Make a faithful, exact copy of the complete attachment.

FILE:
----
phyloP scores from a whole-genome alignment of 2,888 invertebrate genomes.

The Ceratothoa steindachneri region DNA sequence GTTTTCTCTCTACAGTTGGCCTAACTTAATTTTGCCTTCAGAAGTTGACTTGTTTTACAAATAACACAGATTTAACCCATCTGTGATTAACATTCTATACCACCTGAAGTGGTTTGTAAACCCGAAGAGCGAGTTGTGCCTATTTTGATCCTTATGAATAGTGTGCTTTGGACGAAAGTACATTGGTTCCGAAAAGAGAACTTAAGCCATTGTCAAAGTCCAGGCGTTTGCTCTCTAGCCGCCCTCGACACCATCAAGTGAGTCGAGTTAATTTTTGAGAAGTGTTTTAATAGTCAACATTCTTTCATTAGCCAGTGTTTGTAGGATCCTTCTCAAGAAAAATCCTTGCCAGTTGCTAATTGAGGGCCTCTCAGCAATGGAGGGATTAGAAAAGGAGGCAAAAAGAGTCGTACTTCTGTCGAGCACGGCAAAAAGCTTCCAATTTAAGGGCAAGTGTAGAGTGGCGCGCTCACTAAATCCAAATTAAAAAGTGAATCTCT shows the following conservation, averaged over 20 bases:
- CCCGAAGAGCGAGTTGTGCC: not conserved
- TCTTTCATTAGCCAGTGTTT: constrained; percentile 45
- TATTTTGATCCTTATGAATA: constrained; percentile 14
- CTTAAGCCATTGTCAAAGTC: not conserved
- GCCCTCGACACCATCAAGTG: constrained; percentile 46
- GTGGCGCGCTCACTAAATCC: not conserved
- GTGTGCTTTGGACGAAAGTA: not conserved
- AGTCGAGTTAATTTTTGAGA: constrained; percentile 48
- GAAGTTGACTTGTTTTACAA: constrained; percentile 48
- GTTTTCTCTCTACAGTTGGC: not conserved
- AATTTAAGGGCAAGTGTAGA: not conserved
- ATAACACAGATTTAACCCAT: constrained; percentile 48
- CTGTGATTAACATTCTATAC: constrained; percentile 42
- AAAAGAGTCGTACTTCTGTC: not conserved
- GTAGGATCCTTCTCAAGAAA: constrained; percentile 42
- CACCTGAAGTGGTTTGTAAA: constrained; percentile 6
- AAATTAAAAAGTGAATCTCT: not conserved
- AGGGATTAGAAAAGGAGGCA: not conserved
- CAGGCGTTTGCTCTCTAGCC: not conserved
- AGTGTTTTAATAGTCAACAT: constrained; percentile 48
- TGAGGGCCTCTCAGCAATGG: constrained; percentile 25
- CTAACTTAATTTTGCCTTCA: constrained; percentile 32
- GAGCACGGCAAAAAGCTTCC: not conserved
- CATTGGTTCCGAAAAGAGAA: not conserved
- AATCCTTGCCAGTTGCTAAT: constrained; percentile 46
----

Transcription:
phyloP scores from a whole-genome alignment of 2,888 invertebrate genomes.

The Ceratothoa steindachneri region DNA sequence GTTTTCTCTCTACAGTTGGCCTAACTTAATTTTGCCTTCAGAAGTTGACTTGTTTTACAAATAACACAGATTTAACCCATCTGTGATTAACATTCTATACCACCTGAAGTGGTTTGTAAACCCGAAGAGCGAGTTGTGCCTATTTTGATCCTTATGAATAGTGTGCTTTGGACGAAAGTACATTGGTTCCGAAAAGAGAACTTAAGCCATTGTCAAAGTCCAGGCGTTTGCTCTCTAGCCGCCCTCGACACCATCAAGTGAGTCGAGTTAATTTTTGAGAAGTGTTTTAATAGTCAACATTCTTTCATTAGCCAGTGTTTGTAGGATCCTTCTCAAGAAAAATCCTTGCCAGTTGCTAATTGAGGGCCTCTCAGCAATGGAGGGATTAGAAAAGGAGGCAAAAAGAGTCGTACTTCTGTCGAGCACGGCAAAAAGCTTCCAATTTAAGGGCAAGTGTAGAGTGGCGCGCTCACTAAATCCAAATTAAAAAGTGAATCTCT shows the following conservation, averaged over 20 bases:
- CCCGAAGAGCGAGTTGTGCC: not conserved
- TCTTTCATTAGCCAGTGTTT: constrained; percentile 45
- TATTTTGATCCTTATGAATA: constrained; percentile 14
- CTTAAGCCATTGTCAAAGTC: not conserved
- GCCCTCGACACCATCAAGTG: constrained; percentile 46
- GTGGCGCGCTCACTAAATCC: not conserved
- GTGTGCTTTGGACGAAAGTA: not conserved
- AGTCGAGTTAATTTTTGAGA: constrained; percentile 48
- GAAGTTGACTTGTTTTACAA: constrained; percentile 48
- GTTTTCTCTCTACAGTTGGC: not conserved
- AATTTAAGGGCAAGTGTAGA: not conserved
- ATAACACAGATTTAACCCAT: constrained; percentile 48
- CTGTGATTAACATTCTATAC: constrained; percentile 42
- AAAAGAGTCGTACTTCTGTC: not conserved
- GTAGGATCCTTCTCAAGAAA: constrained; percentile 42
- CACCTGAAGTGGTTTGTAAA: constrained; percentile 6
- AAATTAAAAAGTGAATCTCT: not conserved
- AGGGATTAGAAAAGGAGGCA: not conserved
- CAGGCGTTTGCTCTCTAGCC: not conserved
- AGTGTTTTAATAGTCAACAT: constrained; percentile 48
- TGAGGGCCTCTCAGCAATGG: constrained; percentile 25
- CTAACTTAATTTTGCCTTCA: constrained; percentile 32
- GAGCACGGCAAAAAGCTTCC: not conserved
- CATTGGTTCCGAAAAGAGAA: not conserved
- AATCCTTGCCAGTTGCTAAT: constrained; percentile 46